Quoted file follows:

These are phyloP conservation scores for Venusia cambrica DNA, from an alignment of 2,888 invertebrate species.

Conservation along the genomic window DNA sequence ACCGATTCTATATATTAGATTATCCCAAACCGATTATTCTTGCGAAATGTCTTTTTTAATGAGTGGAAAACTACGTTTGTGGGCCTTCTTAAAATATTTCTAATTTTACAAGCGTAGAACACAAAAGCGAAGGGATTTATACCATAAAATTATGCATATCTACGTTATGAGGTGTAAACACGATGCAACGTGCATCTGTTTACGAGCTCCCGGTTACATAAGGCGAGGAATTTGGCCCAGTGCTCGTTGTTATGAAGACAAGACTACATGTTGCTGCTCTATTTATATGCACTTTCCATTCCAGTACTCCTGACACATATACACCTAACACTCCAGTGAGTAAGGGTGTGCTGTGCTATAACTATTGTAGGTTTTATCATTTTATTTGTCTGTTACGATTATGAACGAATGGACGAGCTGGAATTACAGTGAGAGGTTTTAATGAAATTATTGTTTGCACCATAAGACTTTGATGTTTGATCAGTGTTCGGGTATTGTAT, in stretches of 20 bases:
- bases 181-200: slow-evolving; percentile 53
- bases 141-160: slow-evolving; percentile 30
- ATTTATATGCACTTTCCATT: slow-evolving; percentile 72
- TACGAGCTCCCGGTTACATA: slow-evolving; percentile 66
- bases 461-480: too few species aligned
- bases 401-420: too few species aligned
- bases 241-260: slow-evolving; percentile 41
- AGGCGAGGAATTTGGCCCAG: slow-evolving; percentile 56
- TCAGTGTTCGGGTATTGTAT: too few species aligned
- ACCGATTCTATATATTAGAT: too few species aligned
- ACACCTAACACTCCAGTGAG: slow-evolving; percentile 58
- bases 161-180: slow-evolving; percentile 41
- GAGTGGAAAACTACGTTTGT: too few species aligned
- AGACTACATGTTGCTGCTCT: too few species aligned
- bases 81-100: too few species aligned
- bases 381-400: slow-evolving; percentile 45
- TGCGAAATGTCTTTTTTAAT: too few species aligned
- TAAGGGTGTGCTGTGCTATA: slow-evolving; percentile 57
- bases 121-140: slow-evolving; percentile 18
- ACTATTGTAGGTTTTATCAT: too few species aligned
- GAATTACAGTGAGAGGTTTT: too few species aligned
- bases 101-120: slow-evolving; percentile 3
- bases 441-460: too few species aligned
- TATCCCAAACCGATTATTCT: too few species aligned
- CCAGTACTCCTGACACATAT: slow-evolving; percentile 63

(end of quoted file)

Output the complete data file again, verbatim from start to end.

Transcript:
These are phyloP conservation scores for Venusia cambrica DNA, from an alignment of 2,888 invertebrate species.

Conservation along the genomic window DNA sequence ACCGATTCTATATATTAGATTATCCCAAACCGATTATTCTTGCGAAATGTCTTTTTTAATGAGTGGAAAACTACGTTTGTGGGCCTTCTTAAAATATTTCTAATTTTACAAGCGTAGAACACAAAAGCGAAGGGATTTATACCATAAAATTATGCATATCTACGTTATGAGGTGTAAACACGATGCAACGTGCATCTGTTTACGAGCTCCCGGTTACATAAGGCGAGGAATTTGGCCCAGTGCTCGTTGTTATGAAGACAAGACTACATGTTGCTGCTCTATTTATATGCACTTTCCATTCCAGTACTCCTGACACATATACACCTAACACTCCAGTGAGTAAGGGTGTGCTGTGCTATAACTATTGTAGGTTTTATCATTTTATTTGTCTGTTACGATTATGAACGAATGGACGAGCTGGAATTACAGTGAGAGGTTTTAATGAAATTATTGTTTGCACCATAAGACTTTGATGTTTGATCAGTGTTCGGGTATTGTAT, in stretches of 20 bases:
- bases 181-200: slow-evolving; percentile 53
- bases 141-160: slow-evolving; percentile 30
- ATTTATATGCACTTTCCATT: slow-evolving; percentile 72
- TACGAGCTCCCGGTTACATA: slow-evolving; percentile 66
- bases 461-480: too few species aligned
- bases 401-420: too few species aligned
- bases 241-260: slow-evolving; percentile 41
- AGGCGAGGAATTTGGCCCAG: slow-evolving; percentile 56
- TCAGTGTTCGGGTATTGTAT: too few species aligned
- ACCGATTCTATATATTAGAT: too few species aligned
- ACACCTAACACTCCAGTGAG: slow-evolving; percentile 58
- bases 161-180: slow-evolving; percentile 41
- GAGTGGAAAACTACGTTTGT: too few species aligned
- AGACTACATGTTGCTGCTCT: too few species aligned
- bases 81-100: too few species aligned
- bases 381-400: slow-evolving; percentile 45
- TGCGAAATGTCTTTTTTAAT: too few species aligned
- TAAGGGTGTGCTGTGCTATA: slow-evolving; percentile 57
- bases 121-140: slow-evolving; percentile 18
- ACTATTGTAGGTTTTATCAT: too few species aligned
- GAATTACAGTGAGAGGTTTT: too few species aligned
- bases 101-120: slow-evolving; percentile 3
- bases 441-460: too few species aligned
- TATCCCAAACCGATTATTCT: too few species aligned
- CCAGTACTCCTGACACATAT: slow-evolving; percentile 63